Making proper amends is hard work, even for someone with a relatively healthy personality. But it’s a particular challenge for someone with narcissistic traits in their character.
Whether we’ve hurt someone else intentionally or unintentionally, repairing a damaged relationship is often a slow, delicate, and painstaking process. It’s not the kind of undertaking that narcissistic characters are prone to engage in very willingly or enthusiastically. Depending on the type of narcissism a person has — the more “neurotic” or “vulnerable” vs. the more character-disturbed or “grandiose” type — and depending on how much of that narcissism is in their character, the extent to which they’re capable of making the kind of amends that can truly bring healing can vary considerably. The following vignette (with potentially identifying details altered to ensure anonymity) will hopefully demonstrate some of the challenges a person with more “vulnerable” narcissistic features in their personality can face when needing to make amends.
Arnie knew he would have a lot of explaining to do. After all, his wife Karen had to read about the ugly incident in the newspaper, and that alone was cause enough for much embarrassment. Arnie could barely believe what had happened. Most of his flirtations were perfectly harmless — at least that’s what he’d always told himself. After all, he only flirted to boost his ego, as had long been his need. Arnie, you see, had never quite gotten over the ridicule and putdowns he suffered as a puny, pudgy youngster with the funny looking teeth and the “geeky” bookworm persona. So when he emerged in young adulthood as fairly good looking and talented graduate of a prestigious business school, he had a lot to prove to the world about his worth. People would no longer make fun of him, he would see to that. In fact, they would adore him. He’d learned the secrets to making that happen. He knew how to charm, seduce, and to sway. And in his flirtatiousness, he never really wanted to hurt anyone, especially Karen. After all, it wasn’t so much that he really wanted to have anyone else. Rather, he was out to prove that he could have them, that is, if he really wanted to. That’s all it really took to feed his ego. But this last time he picked the wrong person to come on to and he also went too far. A complaint was filed against him, and because of the prominence of his position, it made news. Now he would have to explain to Karen, and he’d have to clean up the mess he’d made of their relationship.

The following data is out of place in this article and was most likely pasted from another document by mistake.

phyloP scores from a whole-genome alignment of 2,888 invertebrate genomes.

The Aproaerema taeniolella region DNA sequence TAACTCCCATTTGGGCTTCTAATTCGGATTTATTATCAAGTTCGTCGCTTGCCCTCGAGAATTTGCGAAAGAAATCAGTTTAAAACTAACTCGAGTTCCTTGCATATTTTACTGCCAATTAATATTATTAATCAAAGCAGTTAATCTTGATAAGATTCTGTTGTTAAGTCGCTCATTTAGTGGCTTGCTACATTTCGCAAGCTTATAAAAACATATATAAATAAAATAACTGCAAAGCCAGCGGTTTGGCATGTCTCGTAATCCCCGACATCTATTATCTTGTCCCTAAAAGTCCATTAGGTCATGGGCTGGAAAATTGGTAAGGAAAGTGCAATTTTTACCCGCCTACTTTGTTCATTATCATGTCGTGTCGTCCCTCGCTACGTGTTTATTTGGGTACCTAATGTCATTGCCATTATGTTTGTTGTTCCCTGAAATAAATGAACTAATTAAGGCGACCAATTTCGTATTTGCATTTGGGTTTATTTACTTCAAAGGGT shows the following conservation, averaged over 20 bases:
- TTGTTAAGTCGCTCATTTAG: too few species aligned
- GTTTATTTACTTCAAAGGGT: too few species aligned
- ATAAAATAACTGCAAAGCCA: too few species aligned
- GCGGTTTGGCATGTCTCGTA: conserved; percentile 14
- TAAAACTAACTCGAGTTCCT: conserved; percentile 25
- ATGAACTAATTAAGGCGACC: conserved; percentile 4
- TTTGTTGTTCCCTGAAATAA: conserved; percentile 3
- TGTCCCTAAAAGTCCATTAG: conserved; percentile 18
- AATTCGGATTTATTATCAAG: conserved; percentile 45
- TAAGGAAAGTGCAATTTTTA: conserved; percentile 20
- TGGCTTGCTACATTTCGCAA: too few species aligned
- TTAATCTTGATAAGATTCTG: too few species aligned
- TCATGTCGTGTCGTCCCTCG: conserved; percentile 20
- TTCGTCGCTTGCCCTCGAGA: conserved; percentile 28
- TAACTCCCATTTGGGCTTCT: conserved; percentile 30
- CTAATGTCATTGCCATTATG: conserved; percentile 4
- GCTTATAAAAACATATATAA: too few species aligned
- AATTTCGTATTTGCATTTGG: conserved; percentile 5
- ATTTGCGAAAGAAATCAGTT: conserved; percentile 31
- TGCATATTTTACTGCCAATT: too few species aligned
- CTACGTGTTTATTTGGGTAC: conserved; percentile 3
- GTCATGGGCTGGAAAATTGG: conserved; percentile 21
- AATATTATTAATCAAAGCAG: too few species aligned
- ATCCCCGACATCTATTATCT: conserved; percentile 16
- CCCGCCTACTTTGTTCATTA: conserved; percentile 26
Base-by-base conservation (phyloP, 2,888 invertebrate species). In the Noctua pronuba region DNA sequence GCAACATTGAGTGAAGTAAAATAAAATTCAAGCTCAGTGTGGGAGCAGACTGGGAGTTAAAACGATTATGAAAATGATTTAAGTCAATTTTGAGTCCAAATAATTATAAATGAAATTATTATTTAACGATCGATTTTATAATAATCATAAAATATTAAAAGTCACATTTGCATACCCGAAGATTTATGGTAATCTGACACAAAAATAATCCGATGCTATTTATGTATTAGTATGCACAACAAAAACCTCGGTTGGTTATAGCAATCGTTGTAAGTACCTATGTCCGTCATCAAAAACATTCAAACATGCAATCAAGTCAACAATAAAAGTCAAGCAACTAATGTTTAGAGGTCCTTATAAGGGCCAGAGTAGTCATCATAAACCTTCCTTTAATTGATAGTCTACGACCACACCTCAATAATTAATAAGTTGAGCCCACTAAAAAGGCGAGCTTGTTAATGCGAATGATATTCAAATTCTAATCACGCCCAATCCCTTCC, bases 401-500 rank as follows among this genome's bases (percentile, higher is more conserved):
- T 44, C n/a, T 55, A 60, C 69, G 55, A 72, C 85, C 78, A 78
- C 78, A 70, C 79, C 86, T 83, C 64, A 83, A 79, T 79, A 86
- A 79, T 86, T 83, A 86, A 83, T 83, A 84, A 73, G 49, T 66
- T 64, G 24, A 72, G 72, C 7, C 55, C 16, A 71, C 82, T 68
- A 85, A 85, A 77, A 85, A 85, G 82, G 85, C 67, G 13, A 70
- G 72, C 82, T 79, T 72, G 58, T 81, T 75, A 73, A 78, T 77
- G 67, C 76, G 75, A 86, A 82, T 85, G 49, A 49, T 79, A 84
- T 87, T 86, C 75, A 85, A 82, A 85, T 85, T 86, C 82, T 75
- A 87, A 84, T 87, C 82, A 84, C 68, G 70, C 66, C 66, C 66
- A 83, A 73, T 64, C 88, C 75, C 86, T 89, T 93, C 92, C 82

Making honest amends was not Arnie’s first inclination. As is so common with folks with narcissistic traits, he first wanted to blame everyone else. He’d have to overcome substantial denial to admit that he and he alone was responsible for the predicament in which he found himself. For a while he thought about using his usual tactics with Karen, too: throwing her on the defensive by blaming her lack of attentiveness for stoking his need to solicit the adulation of others in the first place. But in the end, he would have to admit that his craving for admiration was his own issue, born of his pain in younger years — long before meeting Karen — and his spiteful determination to “prove” his worth even if it meant doing so at the expense of others. But in going about his typical campaign of charm and imaginary conquest, he only really succeeded in revealing the shallowness of his character. A charmer he was. A noble character he was not.
Fortunately for Arnie, Karen would be a hard sell as he attempted to make amends. She would seek proof he had it within him to be the man he’d always claimed to be. She would hold him firmly to account. Arnie had a real prize in Karen, and he knew it. He didn’t want to blow it, so he got to work trying to repair the damage. Karen didn’t want flowers, dining and dancing, or sweet talk. She wanted action on the character front. She wanted no more “minimizing” about the so called harmlessness of flirting all the time and a firm commitment to stop doing it. (For more on minimizing see the chapter of In Sheep’s Clothing [Amazon-US | Amazon-UK](?) on common manipulation tactics and the article “Minimization: Trivializing Behavior as a Manipulation Tactic”.) If it’s affirmation he truly needed, then he would have to act like someone who’s truly worthy of it. To Arnie’s credit, despite his natural resistance, he made the decision to step up and behave like someone who deserved a woman of Karen’s integrity.
“Vulnerable” narcissists are much more amenable than their “grandiose” counterparts when it comes to making proper amends. As I explain in my book Character Disturbance [Amazon-US | Amazon-UK](?), that’s because such folks are truly “neurotic” to some degree and as such have underlying emotional conflicts, insecurities, fears, etc. (often largely unconscious to them) that drive their maladaptive behavior. All of these characteristics are tailor made for working through in traditional counseling. Things are very different with the “grandiose” or character-disturbed narcissist, however. It takes a lot of humble pie, force fed by the dire reality of circumstances to challenge their delusions of grandeur. In the concluding article of this series, I’ll give an example of a grandiose (i.e. character-disturbed) narcissist faced with the task of making amends.
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